A lot of our residential customers in Rhode Island ask about solar batteries. It’s the next logical question when you install panels: why not store the power so you can use it later?
But the policies and pricing around solar energy storage make it difficult. The Tesla Powerwall and other retail batteries add a considerable cost to your project. It’s usually between $6,000 and $12,000 more to have a fully integrated solar + battery system.
However, the market for solar storage is rapidly evolving. Bloomberg New Energy Finance (BNEF) forecasts that the energy storage market will see explosive growth between 2016 and 2030, similar to the current growth in solar power.
It’s nearly guaranteed that the prices for solar batteries will drop in a competitive market.
New developments for solar + battery storage systems in Rhode Island
On November 28, 2017, the Rhode Island Public Utilities Commission (PUC) approved regulations for solar projetcs with battery integration. And they approved installation for solar + battery systems under 25 kW AC (small commercial or residential).
Systems that connect to the power grid and use net metering (Renewable Energy Growth Program candidates) must meet certain conditions.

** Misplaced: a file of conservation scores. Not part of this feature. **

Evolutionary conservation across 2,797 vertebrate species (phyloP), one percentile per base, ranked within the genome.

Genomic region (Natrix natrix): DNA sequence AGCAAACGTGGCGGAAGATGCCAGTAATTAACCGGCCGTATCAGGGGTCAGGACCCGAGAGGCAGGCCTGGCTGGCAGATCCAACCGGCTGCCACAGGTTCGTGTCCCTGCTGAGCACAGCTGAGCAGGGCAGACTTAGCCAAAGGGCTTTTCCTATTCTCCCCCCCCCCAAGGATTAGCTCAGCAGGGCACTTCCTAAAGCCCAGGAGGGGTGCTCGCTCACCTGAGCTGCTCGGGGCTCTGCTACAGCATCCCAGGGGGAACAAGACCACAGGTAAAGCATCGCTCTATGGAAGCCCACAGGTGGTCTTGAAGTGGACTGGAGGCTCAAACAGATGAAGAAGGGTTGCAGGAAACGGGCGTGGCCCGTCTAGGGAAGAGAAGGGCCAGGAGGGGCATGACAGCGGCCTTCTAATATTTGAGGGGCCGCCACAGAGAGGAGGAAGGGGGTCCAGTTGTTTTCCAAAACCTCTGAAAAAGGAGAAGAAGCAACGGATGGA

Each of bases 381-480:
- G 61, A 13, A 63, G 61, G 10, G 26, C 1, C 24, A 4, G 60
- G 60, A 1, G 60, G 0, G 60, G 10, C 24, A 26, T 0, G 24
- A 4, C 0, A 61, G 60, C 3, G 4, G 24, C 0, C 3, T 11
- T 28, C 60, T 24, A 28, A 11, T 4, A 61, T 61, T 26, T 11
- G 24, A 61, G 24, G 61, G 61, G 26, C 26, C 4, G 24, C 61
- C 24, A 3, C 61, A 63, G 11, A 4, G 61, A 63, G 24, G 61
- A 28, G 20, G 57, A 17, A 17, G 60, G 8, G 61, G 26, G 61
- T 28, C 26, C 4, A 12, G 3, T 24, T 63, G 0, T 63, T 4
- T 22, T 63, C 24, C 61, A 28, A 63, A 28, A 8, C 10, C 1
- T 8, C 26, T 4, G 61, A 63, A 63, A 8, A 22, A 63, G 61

These provisions came after National Grid expressed concern over ratepayers finding “loopholes” in the system.
- Solar batteries can only be powered by solar-generated electricity.
Solar batteries can only receive charge from your solar panels. This rule stops ratepayers from charging their batteries by other means, and then selling that electricity to the Grid through net-metering.
- Restricted from using time-of-use (TOU) pricing for electricity.
TOU is a common rate assessment method used by utility suppliers. The rates change with demand, so there are “peak hours” for pricing. National Grid didn’t want people producing and storing energy at low cost, and then selling it back at peak times. However, Rhode Island does not utilize time-of-use pricing at the moment, so that could not happen.
- Solar + battery projects cannot send stored energy to the Grid.
This rule directly connects to the one regarding TOU. Since Rhode Island doesn’t use TOU pricing, it doesn’t seem necessary to restrict stored energy being sent to the Grid. If ratepayers can’t sell back at “peak hours,” then abuse of the system isn’t possible.
Major solar and energy companies questioning new PUC regulations
On November 30, Tesla and Sunrun jointly filed a request for the PUC to rescind the final provision and allow stored energy to be sent to the grid. The PUC is expected to respond within 10 days, so we’ll update you when that happens.
If you have questions or would like to find if your system supports battery back-up, shoot us an email at [email protected].